This study examines the assessment of the seasonal forecasts of the North American Multi-model Ensemble (NMME) Project in Central Africa (CA) using deterministic and categorical methods focusing on the rainfall variable. This assessment is made for the June through August, March through May, and December through February seasons at 0-5 months, lead-times which are consistent with many regional climate outlooks. The precipitation observed and predicted by the NMME models has been classified into three categories (rainy, normal and dry). It can be seen that at lead 0 that the average of the multi-model set (MME) favorably represents the average seasonal rainfall in the sub-region. The Taylor diagram shows a promising result at lead0 with significant correlation coefficients greater than 85%. At lead 3, the coefficient values are low compared to lead 0. Note that the probabilities of detection (POD) of the models are more significant for the different seasons (normal). As a result, NMME models appear to be a valuable tool that can provide some key seasonal characteristics up to 5 months in advance in the sub regions, which will allow forecasters to better take into account all the uncertainties linked to natural phenomena and the state of the atmosphere.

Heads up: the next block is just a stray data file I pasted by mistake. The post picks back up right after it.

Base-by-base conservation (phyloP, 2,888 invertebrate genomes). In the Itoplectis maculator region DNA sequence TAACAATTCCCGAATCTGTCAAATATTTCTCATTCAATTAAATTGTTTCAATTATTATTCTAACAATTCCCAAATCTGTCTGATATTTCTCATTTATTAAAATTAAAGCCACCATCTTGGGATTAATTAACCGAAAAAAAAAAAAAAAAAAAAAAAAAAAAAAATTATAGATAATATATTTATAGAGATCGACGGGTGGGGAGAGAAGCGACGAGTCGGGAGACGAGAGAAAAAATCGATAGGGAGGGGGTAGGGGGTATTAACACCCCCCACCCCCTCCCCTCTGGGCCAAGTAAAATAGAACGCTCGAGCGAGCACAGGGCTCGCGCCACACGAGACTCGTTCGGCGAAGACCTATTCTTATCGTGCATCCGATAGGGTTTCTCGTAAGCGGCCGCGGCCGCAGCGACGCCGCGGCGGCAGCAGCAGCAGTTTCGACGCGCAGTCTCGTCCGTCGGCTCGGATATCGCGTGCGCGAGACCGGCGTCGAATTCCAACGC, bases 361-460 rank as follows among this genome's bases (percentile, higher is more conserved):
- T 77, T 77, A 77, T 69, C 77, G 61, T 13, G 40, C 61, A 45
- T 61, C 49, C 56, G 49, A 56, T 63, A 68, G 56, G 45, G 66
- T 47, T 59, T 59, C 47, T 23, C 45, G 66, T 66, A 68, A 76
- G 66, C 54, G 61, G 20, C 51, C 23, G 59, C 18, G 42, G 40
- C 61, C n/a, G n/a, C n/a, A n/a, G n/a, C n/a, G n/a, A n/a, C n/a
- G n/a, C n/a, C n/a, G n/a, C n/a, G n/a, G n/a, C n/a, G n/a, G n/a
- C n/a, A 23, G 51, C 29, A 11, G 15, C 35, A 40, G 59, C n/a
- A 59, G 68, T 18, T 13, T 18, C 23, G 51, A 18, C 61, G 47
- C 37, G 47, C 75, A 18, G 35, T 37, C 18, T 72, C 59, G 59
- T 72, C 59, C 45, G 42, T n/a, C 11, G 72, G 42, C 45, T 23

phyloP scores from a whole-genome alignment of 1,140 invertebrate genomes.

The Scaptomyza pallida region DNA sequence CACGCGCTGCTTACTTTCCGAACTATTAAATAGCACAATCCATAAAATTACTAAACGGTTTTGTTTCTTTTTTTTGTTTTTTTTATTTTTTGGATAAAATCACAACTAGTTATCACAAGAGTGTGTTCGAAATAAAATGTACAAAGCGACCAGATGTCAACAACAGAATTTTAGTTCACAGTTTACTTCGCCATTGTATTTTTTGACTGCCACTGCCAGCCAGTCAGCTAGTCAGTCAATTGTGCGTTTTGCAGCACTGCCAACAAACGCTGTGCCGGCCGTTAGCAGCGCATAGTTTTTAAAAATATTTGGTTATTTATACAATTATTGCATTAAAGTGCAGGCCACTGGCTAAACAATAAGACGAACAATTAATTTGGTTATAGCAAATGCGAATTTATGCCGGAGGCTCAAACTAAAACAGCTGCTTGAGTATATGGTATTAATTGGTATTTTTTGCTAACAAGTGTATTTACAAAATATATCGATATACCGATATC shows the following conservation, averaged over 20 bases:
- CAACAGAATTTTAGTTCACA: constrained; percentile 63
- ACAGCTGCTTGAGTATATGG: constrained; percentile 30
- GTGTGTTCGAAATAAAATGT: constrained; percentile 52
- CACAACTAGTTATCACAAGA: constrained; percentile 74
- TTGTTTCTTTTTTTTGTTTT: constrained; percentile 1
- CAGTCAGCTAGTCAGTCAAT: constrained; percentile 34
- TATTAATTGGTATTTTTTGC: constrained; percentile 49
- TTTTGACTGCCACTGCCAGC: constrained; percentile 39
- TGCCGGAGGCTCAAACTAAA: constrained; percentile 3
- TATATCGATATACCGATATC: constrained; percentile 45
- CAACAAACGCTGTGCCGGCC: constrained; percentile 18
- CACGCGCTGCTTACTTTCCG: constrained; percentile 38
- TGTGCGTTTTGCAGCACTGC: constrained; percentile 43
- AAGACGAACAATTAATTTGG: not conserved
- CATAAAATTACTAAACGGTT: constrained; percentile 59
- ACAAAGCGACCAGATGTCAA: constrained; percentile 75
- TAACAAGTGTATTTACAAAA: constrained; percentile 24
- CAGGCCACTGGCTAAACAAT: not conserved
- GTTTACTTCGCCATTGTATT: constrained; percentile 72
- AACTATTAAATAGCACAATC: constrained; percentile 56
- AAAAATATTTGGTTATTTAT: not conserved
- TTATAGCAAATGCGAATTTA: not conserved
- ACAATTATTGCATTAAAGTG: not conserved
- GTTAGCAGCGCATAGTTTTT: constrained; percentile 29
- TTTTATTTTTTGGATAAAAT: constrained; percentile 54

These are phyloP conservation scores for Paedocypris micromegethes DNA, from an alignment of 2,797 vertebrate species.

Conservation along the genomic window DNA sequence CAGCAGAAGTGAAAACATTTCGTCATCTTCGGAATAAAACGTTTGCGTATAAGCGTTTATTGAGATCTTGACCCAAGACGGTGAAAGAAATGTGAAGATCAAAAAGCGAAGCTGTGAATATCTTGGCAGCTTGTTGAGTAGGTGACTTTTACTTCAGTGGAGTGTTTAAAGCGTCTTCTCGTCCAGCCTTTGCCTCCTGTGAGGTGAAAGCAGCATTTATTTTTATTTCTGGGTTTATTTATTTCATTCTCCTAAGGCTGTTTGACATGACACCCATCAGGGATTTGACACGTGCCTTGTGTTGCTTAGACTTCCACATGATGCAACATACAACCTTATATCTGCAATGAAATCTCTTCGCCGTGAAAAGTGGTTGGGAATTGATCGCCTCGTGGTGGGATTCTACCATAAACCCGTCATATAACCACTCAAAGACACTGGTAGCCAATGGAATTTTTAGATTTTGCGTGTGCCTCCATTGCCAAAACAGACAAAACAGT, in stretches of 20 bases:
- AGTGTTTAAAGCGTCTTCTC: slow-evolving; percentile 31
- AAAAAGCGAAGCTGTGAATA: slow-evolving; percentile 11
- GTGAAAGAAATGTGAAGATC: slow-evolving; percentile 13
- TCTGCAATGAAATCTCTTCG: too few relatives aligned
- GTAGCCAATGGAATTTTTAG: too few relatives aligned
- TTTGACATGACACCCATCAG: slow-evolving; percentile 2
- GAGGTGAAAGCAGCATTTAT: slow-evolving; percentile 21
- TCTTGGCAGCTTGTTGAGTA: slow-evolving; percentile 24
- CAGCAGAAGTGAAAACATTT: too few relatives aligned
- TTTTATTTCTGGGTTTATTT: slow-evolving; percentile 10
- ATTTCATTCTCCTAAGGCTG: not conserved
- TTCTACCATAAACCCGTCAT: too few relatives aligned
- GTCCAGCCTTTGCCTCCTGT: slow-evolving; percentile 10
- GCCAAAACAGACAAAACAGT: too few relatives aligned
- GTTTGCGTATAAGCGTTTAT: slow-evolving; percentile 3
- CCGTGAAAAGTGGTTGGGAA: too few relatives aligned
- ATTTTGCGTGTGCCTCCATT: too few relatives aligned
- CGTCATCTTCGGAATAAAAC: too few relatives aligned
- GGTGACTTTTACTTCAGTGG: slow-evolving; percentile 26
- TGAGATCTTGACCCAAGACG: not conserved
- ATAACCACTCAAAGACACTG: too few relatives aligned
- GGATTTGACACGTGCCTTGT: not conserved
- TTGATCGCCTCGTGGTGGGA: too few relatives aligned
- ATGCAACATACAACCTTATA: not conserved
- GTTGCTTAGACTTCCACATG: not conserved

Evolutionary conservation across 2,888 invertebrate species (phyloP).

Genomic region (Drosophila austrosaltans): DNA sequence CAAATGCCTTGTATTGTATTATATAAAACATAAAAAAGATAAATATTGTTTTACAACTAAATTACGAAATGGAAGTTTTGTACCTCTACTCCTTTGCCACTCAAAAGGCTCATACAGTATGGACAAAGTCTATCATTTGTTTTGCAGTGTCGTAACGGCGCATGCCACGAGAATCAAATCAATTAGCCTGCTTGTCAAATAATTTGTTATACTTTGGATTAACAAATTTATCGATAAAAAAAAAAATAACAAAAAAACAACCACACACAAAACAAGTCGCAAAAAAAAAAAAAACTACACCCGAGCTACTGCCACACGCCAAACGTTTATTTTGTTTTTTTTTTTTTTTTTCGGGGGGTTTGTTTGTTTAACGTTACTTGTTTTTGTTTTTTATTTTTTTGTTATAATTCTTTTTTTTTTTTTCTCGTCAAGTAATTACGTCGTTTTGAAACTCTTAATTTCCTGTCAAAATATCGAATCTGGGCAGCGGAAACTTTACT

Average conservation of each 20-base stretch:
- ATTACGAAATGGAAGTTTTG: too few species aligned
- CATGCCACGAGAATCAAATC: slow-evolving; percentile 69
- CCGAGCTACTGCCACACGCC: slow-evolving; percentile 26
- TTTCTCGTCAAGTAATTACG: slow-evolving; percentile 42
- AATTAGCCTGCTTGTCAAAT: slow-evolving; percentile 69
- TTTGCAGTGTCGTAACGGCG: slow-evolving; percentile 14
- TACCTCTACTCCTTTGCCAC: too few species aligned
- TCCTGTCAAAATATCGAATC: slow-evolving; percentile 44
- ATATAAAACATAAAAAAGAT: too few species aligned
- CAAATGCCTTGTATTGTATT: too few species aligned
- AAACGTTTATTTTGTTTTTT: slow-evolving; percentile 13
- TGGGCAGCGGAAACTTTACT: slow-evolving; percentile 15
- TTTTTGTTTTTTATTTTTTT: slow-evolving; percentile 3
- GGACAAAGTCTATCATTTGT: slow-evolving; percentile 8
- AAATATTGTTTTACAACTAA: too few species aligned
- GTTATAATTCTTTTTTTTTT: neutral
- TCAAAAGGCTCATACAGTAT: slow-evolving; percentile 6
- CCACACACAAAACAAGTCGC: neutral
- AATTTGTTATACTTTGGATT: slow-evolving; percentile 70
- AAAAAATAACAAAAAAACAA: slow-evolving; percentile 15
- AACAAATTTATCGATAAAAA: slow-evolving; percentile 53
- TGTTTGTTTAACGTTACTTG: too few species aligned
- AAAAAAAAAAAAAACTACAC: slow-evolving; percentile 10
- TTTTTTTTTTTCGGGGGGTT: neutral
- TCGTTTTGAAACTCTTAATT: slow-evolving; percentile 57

Our abstract provides information on the evaluation of a global model for making predictions. The data used are very rich and contribute to the objectives of this SnT2021. conference in the field of atmospheric physics and dynamics.